med students considering steps to take after Match Day
med students considering steps to take after Match Day

What happens after Match Day?

Read PracticeLink articles from the CEO of Thalamus
Jason Reminick, MD, MBA, MS

Table of Contents

Match Day (March 18th for 2022) is a monumental moment in a physician’s career. It signifies the day when medical students learn the institution where they will spend the next three to seven years of their lives, depending on specialty, training as a resident physician. 

There is a tremendous amount of work, accomplishment and anxiety heading into Match Day, including for those students who unfortunately will not match. Conversely, for those who do match successfully, there is a sense of closure, knowing they’ll soon be heading to residency.

The time between making a match and starting training around July 1 will pass in the blink of an eye. That’s why – after celebrating Match Day – it’s important for residents-to-be to plan for what comes next.

Here are seven essential steps to use to prepare for what happens after Match Day:

  1. Connect with your new program leadership.

This includes the program director, program coordinator, chief/senior residents, memorable interviewers and/or faculty that share clinical or research interests. They will all be excited to hear from you and get to know you. A short email, text, phone call or Zoom call can act as perfect icebreakers.

  1. Prepare to receive, finalize and review your residency contract.

There usually isn’t much to negotiate, but you’ll receive all your onboarding materials from your residency program by email or mail. This will include several key items and paperwork. Ensure you sign your contract!

  1. Pass it on.

Share feedback and key lessons learned during the recruitment cycle with underclassmen at your medical school (particularly the MS3s who will soon start their residency application process). You will have a fresh perspective on the latest match cycle, which makes you an expert.

  1. Thank and spend time with family/friends/mentors.

Intern year is busy. Take advantage of the time leading up to residency to catch up with all those individuals who mean the most to you and who helped you reach this point.

  1. Prepare to move.

Unless you’re staying at the same institution for residency, get ready and start planning logistics for relocating, whether it is across town or across the country. This includes finding a place to live, planning transportation and moving accommodations. Also be sure to manage your finances as your first paycheck may not be received for several months (and loan money and/or credit cards may or may not cover the gap).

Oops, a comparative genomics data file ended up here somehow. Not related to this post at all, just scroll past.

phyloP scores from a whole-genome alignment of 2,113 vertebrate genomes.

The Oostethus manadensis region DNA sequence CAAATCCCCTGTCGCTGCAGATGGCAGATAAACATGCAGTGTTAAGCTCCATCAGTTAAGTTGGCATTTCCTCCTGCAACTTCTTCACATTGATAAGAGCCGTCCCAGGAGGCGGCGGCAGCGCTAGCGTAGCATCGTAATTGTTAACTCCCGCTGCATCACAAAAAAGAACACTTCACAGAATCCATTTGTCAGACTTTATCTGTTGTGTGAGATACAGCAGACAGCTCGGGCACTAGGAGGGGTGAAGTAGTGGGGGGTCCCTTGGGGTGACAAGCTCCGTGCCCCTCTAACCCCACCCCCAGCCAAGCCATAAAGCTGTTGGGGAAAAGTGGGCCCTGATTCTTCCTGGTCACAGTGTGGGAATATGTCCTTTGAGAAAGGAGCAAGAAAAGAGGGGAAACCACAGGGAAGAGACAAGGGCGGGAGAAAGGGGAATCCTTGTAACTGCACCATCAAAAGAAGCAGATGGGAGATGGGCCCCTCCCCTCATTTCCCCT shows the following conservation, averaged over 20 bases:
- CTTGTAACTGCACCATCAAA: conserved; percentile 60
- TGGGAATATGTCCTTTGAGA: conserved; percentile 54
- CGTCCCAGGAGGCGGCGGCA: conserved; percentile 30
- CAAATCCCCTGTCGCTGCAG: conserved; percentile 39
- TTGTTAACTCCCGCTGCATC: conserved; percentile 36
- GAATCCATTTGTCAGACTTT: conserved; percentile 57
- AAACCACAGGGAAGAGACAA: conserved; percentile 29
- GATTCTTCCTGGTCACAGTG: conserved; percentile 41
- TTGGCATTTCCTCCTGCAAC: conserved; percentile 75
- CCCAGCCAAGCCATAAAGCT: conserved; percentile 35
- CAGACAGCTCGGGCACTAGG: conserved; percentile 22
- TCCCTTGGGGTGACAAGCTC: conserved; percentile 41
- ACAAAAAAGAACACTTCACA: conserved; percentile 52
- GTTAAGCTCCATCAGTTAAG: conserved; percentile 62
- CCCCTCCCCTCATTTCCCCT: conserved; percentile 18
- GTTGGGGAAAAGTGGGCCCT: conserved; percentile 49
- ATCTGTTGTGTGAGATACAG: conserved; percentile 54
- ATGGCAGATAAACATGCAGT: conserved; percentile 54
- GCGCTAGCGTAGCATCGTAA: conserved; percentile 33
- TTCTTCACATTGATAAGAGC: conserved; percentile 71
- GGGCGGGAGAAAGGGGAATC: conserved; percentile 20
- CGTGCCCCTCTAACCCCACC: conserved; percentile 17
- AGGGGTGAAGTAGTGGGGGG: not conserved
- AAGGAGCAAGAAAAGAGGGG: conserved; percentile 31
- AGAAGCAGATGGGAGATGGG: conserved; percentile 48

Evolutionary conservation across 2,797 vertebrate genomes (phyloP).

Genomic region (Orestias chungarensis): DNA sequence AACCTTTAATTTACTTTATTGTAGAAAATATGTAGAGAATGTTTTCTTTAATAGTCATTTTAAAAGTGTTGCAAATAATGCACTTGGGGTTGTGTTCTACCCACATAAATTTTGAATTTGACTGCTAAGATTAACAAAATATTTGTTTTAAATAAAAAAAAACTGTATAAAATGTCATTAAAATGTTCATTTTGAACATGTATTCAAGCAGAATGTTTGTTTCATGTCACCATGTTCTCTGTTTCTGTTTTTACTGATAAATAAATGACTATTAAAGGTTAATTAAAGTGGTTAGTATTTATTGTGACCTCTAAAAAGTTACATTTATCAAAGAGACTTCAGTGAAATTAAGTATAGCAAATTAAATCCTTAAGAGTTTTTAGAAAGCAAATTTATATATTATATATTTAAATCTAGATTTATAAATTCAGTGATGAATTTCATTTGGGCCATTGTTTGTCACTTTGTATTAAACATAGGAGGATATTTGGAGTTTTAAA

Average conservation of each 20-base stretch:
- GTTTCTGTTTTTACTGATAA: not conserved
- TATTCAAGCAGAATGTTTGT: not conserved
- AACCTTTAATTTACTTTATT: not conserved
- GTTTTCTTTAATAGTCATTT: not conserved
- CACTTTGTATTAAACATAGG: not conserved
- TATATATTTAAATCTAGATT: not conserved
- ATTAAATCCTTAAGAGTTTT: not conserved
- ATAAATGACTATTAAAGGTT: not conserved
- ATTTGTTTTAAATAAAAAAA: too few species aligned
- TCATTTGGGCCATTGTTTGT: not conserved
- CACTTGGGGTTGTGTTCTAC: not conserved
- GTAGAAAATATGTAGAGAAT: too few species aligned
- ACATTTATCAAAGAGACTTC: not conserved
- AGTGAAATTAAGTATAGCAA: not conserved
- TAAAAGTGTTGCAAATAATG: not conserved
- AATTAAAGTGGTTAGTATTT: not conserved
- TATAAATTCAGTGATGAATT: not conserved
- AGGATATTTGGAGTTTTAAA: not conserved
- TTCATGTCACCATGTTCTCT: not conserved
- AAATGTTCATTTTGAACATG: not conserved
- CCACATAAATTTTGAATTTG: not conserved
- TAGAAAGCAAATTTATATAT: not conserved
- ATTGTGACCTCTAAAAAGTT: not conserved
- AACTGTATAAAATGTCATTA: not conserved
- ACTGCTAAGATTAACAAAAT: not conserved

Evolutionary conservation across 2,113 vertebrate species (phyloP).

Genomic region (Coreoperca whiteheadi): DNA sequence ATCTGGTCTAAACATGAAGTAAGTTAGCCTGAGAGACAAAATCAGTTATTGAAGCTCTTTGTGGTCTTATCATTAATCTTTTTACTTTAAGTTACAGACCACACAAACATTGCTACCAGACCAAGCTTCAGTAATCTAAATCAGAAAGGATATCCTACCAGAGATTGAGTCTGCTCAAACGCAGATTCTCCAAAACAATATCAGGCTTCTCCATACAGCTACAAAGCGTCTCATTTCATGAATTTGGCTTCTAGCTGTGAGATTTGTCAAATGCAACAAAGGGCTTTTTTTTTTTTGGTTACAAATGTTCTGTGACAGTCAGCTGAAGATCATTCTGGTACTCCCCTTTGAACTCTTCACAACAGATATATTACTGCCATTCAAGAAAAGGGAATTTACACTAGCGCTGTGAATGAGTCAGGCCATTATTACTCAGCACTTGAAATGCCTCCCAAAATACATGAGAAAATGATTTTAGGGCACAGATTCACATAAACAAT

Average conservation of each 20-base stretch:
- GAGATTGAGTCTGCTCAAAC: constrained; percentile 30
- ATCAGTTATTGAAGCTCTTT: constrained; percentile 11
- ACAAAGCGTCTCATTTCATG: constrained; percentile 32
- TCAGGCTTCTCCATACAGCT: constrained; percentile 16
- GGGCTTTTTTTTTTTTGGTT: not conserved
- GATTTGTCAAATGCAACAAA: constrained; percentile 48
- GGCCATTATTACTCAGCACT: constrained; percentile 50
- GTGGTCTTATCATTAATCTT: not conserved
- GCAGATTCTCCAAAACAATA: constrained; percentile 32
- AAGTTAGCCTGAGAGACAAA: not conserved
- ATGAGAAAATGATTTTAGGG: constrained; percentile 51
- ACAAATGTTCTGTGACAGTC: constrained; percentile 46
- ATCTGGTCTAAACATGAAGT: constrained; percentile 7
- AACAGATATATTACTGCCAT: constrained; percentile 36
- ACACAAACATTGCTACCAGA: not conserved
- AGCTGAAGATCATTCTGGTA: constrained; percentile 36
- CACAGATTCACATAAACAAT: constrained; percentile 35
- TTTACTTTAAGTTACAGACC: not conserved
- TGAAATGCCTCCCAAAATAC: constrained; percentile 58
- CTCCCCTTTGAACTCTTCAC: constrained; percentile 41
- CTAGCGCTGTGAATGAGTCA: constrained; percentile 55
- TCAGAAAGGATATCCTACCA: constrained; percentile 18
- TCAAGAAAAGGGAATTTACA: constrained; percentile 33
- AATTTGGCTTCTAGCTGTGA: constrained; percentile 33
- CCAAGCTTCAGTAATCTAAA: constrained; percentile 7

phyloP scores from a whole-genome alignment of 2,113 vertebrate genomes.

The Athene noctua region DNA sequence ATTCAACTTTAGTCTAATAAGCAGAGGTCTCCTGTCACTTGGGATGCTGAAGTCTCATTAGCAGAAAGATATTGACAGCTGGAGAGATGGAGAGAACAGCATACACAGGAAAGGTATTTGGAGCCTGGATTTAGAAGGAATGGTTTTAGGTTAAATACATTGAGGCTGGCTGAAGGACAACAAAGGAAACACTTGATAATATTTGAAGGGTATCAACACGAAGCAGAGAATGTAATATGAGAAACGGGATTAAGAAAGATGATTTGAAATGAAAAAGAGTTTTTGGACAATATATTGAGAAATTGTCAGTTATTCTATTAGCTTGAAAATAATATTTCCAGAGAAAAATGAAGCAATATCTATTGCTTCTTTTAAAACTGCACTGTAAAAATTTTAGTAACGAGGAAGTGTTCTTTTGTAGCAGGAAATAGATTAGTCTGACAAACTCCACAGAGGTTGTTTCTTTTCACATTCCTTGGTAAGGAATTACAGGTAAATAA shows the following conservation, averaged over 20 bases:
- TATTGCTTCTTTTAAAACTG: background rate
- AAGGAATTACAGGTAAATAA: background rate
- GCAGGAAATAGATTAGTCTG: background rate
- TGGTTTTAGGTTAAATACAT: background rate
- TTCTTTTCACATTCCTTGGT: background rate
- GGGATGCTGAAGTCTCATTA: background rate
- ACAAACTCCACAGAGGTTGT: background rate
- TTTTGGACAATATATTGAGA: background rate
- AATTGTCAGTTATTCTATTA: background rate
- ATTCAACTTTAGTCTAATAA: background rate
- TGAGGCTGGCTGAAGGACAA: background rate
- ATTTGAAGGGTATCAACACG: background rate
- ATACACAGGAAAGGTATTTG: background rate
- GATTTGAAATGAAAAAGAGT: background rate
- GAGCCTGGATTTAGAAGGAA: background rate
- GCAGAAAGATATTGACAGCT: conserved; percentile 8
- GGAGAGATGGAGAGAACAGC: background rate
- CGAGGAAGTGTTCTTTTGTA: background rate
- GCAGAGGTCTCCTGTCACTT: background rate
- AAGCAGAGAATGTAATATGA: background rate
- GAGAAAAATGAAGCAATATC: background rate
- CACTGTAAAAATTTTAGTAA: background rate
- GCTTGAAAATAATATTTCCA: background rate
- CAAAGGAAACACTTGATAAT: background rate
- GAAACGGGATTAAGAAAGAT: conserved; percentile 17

1. Don’t learn more medicine.

There will be plenty of time for this during residency. Your program will prepare you during orientation for whatever rotation you will start as an intern. Medicine will be the rest of your life. Do anything but medicine during this time.

  1. Have fun.

You’ve worked hard your entire life, and you’ll soon be working even harder. Do things you love but weren’t able to take full advantage of the last few years of medical school. Try to be outside as much as possible (because many hours working inside the hospital are in your future).

Most importantly, get excited for the next step in your journey as a physician. In just a few short months, you will be someone’s doctor. Congratulations on achieving this incredible milestone!

 

 

Jason Reminick, MD, MBA, MS is the CEO and Founder of Thalamus (https://thalamusgme.com), the premier cloud-based interview management platform for graduate medical education (GME) training programs. He is passionate about medical innovation, education and technology, with publications in leading medical journals including the Journal of the American Medical Association (JAMA), The Journal of Graduate Medical Education (JGME) and Anesthesia and Analgesia. He matched during a particularly unique recruitment season disrupted by Hurricane Sandy and has been working to innovate the UME to GME transition ever since.

Read PracticeLink articles from the CEO of Thalamus

Jason Reminick, MD, MBA, MS

Jason Reminick, MD, MBA, MS is the CEO and Founder of Thalamus (https://thalamusgme.com), the premier cloud-based interview management platform for graduate medical education (GME) training programs. He is passionate about medical innovation, education and technology, with publications in leading medical journals including the Journal of the American Medical Association (JAMA), The Journal of Graduate Medical Education (JGME) and Anesthesia and Analgesia. He matched during a particularly unique recruitment season disrupted by Hurricane Sandy and has been working to innovate the UME to GME transition ever since.

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